Multiple Measures Assessment and Placement Promotes Community College Student Success

By Federick Ngo, Dan Cullinan

Implications for policy and practice:

  1. Expand placement practices to include the use of multiple measures assessment (MMA) to place students in developmental (remedial) courses. MMA is more accurate than tests alone (the main method colleges use now for developmental placement), with high school grade point average (GPA) being the best available measure for predicting college success. Increasing access to college-level courses in the first semester using MMA increases the percentage of students who complete those courses, with positive effects on all major demographic subgroups.
  2. In implementing MMA policies, ensure institutions have the technical and human resources capabilities to obtain and manage multiple measures data. When colleges cannot obtain high school transcripts electronically, they can obtain them from students. Testing and advising departments may need to hire additional staff members or provide additional training to transition to MMA systems.
  3. Include faculty members and administrators in MMA decisions and make sure students have a clear understanding of the institution’s placement approach. Involving faculty members will get them invested in the success of MMA and thereby strengthen MMA implementation.
  4. Plan communications with students. Well-planned communications with students about placement criteria are also important to successful MMA implementation.

While most community colleges admit all students who apply for admission, the vast majority have required students to demonstrate specified levels of literacy and numeracy before they can take college-level courses. Typically, students have been assessed using a single placement test, such as the College Board’s ACCUPLACER. Colleges—or sometimes states—choose cutoff scores on the assessment. Students who score below the cutoff are not considered to be “college-ready” in the relevant subject area and are referred to remediation through developmental education courses. Research shows that placement tests alone do not adequately determine which students need remediation, and that they misplace many students into developmental courses who could be successful in college-level courses in the subject. As a result, many students must spend time and money on courses that they do not need.

Colleges are therefore seeking more reliable and equitable ways of assessing student readiness for college courses. One approach is to use additional indicators of student preparation, such as high school records, noncognitive assessments that examine behaviors and attitudes, background questions, or other test results. These indicators can be used in conjunction with or in lieu of placement tests.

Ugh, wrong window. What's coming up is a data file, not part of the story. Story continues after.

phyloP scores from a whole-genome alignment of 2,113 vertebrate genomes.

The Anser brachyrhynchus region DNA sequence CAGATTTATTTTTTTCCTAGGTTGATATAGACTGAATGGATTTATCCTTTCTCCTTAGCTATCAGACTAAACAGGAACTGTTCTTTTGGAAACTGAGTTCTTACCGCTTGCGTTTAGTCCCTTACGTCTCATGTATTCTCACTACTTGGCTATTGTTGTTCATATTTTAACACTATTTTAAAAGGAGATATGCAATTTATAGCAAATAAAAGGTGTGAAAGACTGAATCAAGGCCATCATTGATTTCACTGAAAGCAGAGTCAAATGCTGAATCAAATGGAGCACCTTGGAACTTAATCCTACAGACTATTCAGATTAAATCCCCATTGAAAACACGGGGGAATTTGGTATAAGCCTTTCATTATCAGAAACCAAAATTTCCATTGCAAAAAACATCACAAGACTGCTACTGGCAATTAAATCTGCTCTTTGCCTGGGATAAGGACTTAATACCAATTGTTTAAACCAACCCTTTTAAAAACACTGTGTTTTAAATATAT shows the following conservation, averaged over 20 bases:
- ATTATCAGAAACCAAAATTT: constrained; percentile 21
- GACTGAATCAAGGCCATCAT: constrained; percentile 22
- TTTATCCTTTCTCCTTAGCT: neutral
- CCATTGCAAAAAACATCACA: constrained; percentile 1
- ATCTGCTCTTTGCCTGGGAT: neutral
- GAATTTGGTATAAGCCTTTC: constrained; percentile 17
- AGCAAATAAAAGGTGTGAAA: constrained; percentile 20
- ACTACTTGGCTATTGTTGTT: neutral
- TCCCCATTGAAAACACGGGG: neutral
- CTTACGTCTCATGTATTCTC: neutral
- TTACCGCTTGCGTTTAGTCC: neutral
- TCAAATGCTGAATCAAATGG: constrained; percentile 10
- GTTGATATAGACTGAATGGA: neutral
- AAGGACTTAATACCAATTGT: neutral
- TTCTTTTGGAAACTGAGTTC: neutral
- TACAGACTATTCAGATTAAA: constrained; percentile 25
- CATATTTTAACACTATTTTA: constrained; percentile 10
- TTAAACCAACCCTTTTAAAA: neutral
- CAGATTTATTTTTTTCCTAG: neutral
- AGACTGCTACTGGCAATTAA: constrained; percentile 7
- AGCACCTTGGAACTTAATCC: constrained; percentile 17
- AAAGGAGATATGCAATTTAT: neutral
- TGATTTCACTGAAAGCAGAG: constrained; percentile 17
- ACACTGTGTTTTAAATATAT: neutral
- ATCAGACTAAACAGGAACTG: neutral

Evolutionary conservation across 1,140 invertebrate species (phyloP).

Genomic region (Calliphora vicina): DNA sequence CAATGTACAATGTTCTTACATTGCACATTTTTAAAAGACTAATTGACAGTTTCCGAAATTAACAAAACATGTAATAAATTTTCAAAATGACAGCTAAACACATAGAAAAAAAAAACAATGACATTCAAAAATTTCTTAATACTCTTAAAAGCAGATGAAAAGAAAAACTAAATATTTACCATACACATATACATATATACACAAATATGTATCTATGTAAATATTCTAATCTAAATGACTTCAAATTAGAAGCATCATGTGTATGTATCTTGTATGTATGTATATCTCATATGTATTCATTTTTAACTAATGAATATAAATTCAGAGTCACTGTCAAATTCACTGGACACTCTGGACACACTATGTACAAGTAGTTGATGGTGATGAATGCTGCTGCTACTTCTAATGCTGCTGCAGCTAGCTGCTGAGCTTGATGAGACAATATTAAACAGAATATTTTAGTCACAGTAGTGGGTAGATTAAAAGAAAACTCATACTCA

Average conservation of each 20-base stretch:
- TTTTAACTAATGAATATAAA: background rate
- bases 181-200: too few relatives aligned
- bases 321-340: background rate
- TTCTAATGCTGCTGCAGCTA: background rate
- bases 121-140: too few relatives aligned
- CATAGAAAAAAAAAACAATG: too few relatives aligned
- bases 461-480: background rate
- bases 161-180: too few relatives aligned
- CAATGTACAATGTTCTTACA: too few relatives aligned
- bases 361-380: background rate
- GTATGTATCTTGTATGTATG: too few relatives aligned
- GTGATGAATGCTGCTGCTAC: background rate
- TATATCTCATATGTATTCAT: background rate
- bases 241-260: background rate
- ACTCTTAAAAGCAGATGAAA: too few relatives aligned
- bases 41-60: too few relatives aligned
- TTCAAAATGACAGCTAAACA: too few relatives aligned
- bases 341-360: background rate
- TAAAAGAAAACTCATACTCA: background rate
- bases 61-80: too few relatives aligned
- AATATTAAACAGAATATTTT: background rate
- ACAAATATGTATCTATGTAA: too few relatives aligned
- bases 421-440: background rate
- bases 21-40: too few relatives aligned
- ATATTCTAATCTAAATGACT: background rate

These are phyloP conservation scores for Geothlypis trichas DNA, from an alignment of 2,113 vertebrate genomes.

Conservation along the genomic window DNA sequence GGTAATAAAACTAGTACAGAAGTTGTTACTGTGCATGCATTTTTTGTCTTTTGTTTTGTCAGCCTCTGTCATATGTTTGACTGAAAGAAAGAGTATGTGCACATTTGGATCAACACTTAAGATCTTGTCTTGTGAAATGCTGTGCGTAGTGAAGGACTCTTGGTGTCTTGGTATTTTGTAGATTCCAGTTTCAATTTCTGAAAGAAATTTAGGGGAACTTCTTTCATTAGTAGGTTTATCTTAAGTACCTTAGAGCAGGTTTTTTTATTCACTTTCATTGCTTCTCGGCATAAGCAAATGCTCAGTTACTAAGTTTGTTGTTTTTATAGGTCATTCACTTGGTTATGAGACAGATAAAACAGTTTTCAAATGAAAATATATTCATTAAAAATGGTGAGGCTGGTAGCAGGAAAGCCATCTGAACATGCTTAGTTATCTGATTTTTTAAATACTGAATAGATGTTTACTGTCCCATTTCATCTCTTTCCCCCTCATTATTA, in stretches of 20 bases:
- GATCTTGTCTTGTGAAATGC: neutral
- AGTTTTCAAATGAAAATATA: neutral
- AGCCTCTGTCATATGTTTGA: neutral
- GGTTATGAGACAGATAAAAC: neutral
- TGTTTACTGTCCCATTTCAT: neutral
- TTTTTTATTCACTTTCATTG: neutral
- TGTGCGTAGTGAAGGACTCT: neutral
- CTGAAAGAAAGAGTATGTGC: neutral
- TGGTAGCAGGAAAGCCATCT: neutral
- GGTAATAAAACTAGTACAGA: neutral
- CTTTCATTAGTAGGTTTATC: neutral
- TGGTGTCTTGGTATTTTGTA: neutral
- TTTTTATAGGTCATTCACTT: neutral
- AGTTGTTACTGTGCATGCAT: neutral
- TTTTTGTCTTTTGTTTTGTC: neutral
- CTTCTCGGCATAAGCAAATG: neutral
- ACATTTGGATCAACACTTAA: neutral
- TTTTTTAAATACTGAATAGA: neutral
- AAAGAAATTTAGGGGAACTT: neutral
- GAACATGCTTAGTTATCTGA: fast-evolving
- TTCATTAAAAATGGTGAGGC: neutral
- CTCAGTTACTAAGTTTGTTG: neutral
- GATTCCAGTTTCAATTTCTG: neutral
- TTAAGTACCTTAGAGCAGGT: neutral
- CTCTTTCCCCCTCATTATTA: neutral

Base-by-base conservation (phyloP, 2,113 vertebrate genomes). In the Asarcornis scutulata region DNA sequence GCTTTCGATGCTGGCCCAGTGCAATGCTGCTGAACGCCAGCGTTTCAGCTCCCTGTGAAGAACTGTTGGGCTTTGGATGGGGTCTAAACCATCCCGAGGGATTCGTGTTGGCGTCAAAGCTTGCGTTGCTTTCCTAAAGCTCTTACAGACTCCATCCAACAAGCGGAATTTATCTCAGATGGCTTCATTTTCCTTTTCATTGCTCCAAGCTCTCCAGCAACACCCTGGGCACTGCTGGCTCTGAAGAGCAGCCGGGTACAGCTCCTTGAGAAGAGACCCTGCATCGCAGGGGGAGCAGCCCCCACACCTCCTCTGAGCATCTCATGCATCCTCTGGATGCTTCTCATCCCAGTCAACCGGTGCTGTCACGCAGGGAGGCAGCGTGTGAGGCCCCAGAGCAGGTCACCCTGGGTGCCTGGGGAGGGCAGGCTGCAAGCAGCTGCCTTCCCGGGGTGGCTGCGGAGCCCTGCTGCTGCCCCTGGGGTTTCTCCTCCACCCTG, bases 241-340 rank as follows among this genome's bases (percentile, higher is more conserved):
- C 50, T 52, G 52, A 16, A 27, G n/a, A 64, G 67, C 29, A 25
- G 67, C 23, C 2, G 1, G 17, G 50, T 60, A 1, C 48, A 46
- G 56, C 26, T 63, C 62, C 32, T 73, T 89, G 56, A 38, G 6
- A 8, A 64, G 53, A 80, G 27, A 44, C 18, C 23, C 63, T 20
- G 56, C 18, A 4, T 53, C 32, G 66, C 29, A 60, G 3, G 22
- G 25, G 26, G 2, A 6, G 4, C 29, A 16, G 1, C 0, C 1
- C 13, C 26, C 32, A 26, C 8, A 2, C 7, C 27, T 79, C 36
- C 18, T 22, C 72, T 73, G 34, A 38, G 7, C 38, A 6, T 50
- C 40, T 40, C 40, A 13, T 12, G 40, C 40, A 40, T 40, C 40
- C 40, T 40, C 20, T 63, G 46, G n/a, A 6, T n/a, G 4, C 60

Multiple measures assessment (MMA) is more accurate than tests alone.

Researchers and policymakers have been interested in understanding whether MMA yields placement determinations that lead to better student outcomes than a system based on placement test scores alone. The best evidence comes from randomized controlled trials that were conducted in institutions in Minnesota, New York, and Wisconsin.[1] Students who were bumped up into college-level courses by the MMA placement systems (using cumulative high school GPA along with placement tests and other available measures) were more likely to reach important college milestones than their control group counterparts. Among bumped-up students, enrollments in college-level math and English courses were between 15 percentage points and 30 percentage points higher, and completions (grades of C or higher) were between 10 percentage points and 15 percentage points higher. Predictive analyses performed with data from these studies also consistently found that high school GPA was the measure that did by far the best at predicting success in college-level courses.

MMA could increase the numbers of students of color and students from low-income backgrounds completing college-level courses. But MMA alone will not eliminate disparities.

The majority of students at community colleges take developmental courses, as do a large percentage of students at four-year colleges. Black and Latino students and students from families with low incomes are disproportionately likely to be in developmental education.[2] MMA has the potential to increase the number of these students enrolling in and completing college-level courses as it is adopted by more states and colleges across the country. The randomized controlled trials mentioned above revealed positive effects on college-level course enrollment for students of all races, ethnicities, and genders, and for recipients and nonrecipients of Pell Grants. Most subgroups also saw similar effects on the percentages of students who completed those courses, although findings for men and students of color differed slightly across subjects and studies.[3] The positive effects on enrolling in and completing introductory, college-level English and math courses are important, as they put students one step closer to degree completion, but MMA will not eliminate disparities in degree attainment by itself.[4]

MMA is being implemented nationwide.